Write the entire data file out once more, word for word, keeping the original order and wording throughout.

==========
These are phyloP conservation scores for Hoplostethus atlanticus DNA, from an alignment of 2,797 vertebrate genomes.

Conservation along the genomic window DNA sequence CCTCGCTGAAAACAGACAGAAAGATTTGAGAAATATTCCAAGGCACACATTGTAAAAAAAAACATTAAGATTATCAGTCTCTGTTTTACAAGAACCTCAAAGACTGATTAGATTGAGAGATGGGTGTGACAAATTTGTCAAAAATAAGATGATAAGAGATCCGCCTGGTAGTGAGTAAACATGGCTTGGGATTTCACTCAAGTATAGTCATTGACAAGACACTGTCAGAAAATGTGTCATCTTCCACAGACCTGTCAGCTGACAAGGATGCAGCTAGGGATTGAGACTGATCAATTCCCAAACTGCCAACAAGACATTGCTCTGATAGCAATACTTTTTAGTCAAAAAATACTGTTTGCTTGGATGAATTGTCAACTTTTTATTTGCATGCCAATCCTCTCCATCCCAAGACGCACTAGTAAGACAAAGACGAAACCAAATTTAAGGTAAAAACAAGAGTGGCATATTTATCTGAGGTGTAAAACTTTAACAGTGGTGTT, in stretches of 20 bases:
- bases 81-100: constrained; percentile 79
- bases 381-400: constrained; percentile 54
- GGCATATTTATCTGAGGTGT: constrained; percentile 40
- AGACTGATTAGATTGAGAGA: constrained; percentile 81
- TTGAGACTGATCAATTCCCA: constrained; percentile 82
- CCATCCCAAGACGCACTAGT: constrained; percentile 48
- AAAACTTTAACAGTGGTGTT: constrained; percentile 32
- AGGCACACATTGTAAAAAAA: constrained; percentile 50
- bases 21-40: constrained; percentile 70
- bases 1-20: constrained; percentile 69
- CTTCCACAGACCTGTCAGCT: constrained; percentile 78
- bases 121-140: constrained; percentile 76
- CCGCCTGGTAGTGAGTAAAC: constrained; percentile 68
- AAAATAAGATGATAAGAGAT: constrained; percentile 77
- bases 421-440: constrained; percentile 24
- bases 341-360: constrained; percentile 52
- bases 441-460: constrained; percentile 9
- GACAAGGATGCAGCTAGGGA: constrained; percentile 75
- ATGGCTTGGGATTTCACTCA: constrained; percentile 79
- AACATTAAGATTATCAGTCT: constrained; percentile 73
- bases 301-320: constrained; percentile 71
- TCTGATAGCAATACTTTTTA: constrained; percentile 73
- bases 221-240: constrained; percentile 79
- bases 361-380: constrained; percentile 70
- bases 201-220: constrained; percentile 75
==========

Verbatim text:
These are phyloP conservation scores for Hoplostethus atlanticus DNA, from an alignment of 2,797 vertebrate genomes.

Conservation along the genomic window DNA sequence CCTCGCTGAAAACAGACAGAAAGATTTGAGAAATATTCCAAGGCACACATTGTAAAAAAAAACATTAAGATTATCAGTCTCTGTTTTACAAGAACCTCAAAGACTGATTAGATTGAGAGATGGGTGTGACAAATTTGTCAAAAATAAGATGATAAGAGATCCGCCTGGTAGTGAGTAAACATGGCTTGGGATTTCACTCAAGTATAGTCATTGACAAGACACTGTCAGAAAATGTGTCATCTTCCACAGACCTGTCAGCTGACAAGGATGCAGCTAGGGATTGAGACTGATCAATTCCCAAACTGCCAACAAGACATTGCTCTGATAGCAATACTTTTTAGTCAAAAAATACTGTTTGCTTGGATGAATTGTCAACTTTTTATTTGCATGCCAATCCTCTCCATCCCAAGACGCACTAGTAAGACAAAGACGAAACCAAATTTAAGGTAAAAACAAGAGTGGCATATTTATCTGAGGTGTAAAACTTTAACAGTGGTGTT, in stretches of 20 bases:
- bases 81-100: constrained; percentile 79
- bases 381-400: constrained; percentile 54
- GGCATATTTATCTGAGGTGT: constrained; percentile 40
- AGACTGATTAGATTGAGAGA: constrained; percentile 81
- TTGAGACTGATCAATTCCCA: constrained; percentile 82
- CCATCCCAAGACGCACTAGT: constrained; percentile 48
- AAAACTTTAACAGTGGTGTT: constrained; percentile 32
- AGGCACACATTGTAAAAAAA: constrained; percentile 50
- bases 21-40: constrained; percentile 70
- bases 1-20: constrained; percentile 69
- CTTCCACAGACCTGTCAGCT: constrained; percentile 78
- bases 121-140: constrained; percentile 76
- CCGCCTGGTAGTGAGTAAAC: constrained; percentile 68
- AAAATAAGATGATAAGAGAT: constrained; percentile 77
- bases 421-440: constrained; percentile 24
- bases 341-360: constrained; percentile 52
- bases 441-460: constrained; percentile 9
- GACAAGGATGCAGCTAGGGA: constrained; percentile 75
- ATGGCTTGGGATTTCACTCA: constrained; percentile 79
- AACATTAAGATTATCAGTCT: constrained; percentile 73
- bases 301-320: constrained; percentile 71
- TCTGATAGCAATACTTTTTA: constrained; percentile 73
- bases 221-240: constrained; percentile 79
- bases 361-380: constrained; percentile 70
- bases 201-220: constrained; percentile 75